This PhD programme will start by classifying spectra of hydrogen-deficient stars from the SALT survey. The student will make follow-up observations using small and large telescopes, where evidence of chemical abnormalities, pulsations and orbital motion will be sought. Results will be combined holistically with data from the GAIA, TESS, Kepler and Galex space missions. The initial focus will be on the population of heavy-metal sub-dwarfs. The student will be encouraged to develop and apply techniques for studying chemical structure in the atmospheres of theses stars, and to decode evidence of their previous history.

Hydrogen-Deficient Stars

Heavy-Metal Subdwarfs

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The Gravitational-wave Optical Transient Observer (GOTO)

Supervisor: Gavin Ramsay
Armagh Observatory is a full partner of the Gravitational-wave Optical Transient Observer (GOTO project which aims to detect the optical counterpart of gravitational wave events detected by the Advanced Ligo and Virgo detectors. It is sited on the island of La Palma in the Canaries, and Phase I operations are proceeding. The recent detection of the optical counterpart of a merging neutron star binary in Sept 2017 showed that these counterparts are bright enough to be detected by GOTO. However, this outburst was located too far to the south to be detected by GOTO.

Our strategy involves mapping the observable sky on a regular basis. The data is providing a huge resource to study variable stars; transients such as gamma-ray bursts and supernova; flare stars; asteroids and comets and time domain astrophysics in general. A PhD project is available to work on data obtained using GOTO and would suit someone interested in observational astronomy and ideally someone with experience of analysing astronomical data. It is expected there would opportunities for travelling to La Palma and to use using international telescopes to make detailed observations of objects discovered in these surveys.

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The first stars in the Universe

Supervisor: Dr Jorick Vink
Some few hundred million years after the Big Bang the Universe lit-up by the formation of the First Stars, which are thought to have been very massive owing to their pristine chemistry. Despite their key role in setting the stage for the subsequent Cosmic chemistry, we know surprisingly little about the evolution & fate of the first few stellar generations.

This new NASA/ESA Hubble Space Telescope image shows a variety of intriguing cosmic phenomena. Surrounded by bright stars, towards the upper middle of the frame we see a small young stellar object (YSO) known as SSTC2D J033038.2+303212. Located in the constellation of Perseus, this star is in the early stages of its life and is still forming into a fully grown star. In this view from Hubble’s Advanced Camera for Surveys (ACS) it appears to have a murky chimney of material emanating outwards and downwards, framed by bright bursts of gas flowing from the star itself. This fledgling star is actually surrounded by a bright disc of material swirling around it as it forms — a disc that we see edge-on from our perspective. However, this small bright speck is dwarfed by its cosmic neighbour towards the bottom of the frame, a clump of bright, wispy gas swirling around as it appears to spew dark material out into space. The bright cloud is a reflection nebula known as [B77] 63, a cloud of interstellar gas that is reflecting light from the stars embedded within it. There are actually a number of bright stars within [B77] 63, most notably the emission-line star LkHA 326, and its very near neighbour LZK 18. These stars are lighting up the surrounding gas and sculpting it into the wispy shape seen in this image. However, the most dramatic part of the image seems to be a dark stream of smoke piling outwards from [B77] 63 and its stars — a dark nebula called Dobashi 4173. Dark nebulae are incredibly dense clouds of pitch-dark material that obscure the patches of sky behind them, seemingly creating great rips and eerily empty chunks of sky. The stars speckled on top of this extreme blackness actually lie between us and Dobashi 4173. Link  Hubble’s Advanced Camera for Surveys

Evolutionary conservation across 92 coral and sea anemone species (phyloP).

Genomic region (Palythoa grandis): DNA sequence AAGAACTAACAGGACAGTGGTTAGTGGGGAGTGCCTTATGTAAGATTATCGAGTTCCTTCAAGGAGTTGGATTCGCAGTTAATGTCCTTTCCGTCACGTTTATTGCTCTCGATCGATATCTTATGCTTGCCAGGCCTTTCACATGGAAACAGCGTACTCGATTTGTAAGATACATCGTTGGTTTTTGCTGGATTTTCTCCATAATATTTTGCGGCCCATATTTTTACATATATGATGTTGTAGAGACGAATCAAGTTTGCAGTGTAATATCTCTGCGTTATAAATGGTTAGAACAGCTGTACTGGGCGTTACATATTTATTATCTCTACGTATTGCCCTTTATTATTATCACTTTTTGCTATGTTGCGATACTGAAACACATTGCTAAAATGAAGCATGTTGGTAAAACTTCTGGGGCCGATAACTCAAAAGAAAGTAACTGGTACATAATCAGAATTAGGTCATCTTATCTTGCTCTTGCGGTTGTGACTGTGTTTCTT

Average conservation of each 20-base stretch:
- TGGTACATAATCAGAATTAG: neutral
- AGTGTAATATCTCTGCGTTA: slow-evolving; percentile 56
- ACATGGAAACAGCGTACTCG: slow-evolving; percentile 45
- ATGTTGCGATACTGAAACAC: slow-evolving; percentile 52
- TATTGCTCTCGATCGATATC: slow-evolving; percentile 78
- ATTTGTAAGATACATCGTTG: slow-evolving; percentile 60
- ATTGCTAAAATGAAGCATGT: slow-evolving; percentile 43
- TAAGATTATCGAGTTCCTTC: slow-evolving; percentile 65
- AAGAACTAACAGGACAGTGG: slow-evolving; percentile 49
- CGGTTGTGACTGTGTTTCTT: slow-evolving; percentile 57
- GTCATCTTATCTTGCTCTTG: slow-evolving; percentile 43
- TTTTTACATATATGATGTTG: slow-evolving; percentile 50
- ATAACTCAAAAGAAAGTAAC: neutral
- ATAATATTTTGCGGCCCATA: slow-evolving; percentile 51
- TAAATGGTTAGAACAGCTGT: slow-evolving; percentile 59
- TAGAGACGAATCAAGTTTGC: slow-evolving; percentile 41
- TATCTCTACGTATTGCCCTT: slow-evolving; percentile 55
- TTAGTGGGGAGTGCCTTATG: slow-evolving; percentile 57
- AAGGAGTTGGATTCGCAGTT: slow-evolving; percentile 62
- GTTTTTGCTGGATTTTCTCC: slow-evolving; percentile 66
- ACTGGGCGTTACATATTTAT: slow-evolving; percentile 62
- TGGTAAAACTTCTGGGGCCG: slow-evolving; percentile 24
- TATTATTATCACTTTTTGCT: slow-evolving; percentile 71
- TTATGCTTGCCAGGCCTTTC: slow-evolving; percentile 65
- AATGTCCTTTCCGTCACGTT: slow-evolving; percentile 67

The goal of this theoretical PhD project is to predict the amount of mass the first stars loose through stellar winds. These winds will have enriched the Early Universe even before the first supernovae, and they determine not only the evolution & fate of these First Stars, but also their appearance. Their appearance will be crucial for observations of the first galaxies by the James Webb Space Telescope and the E-ELT.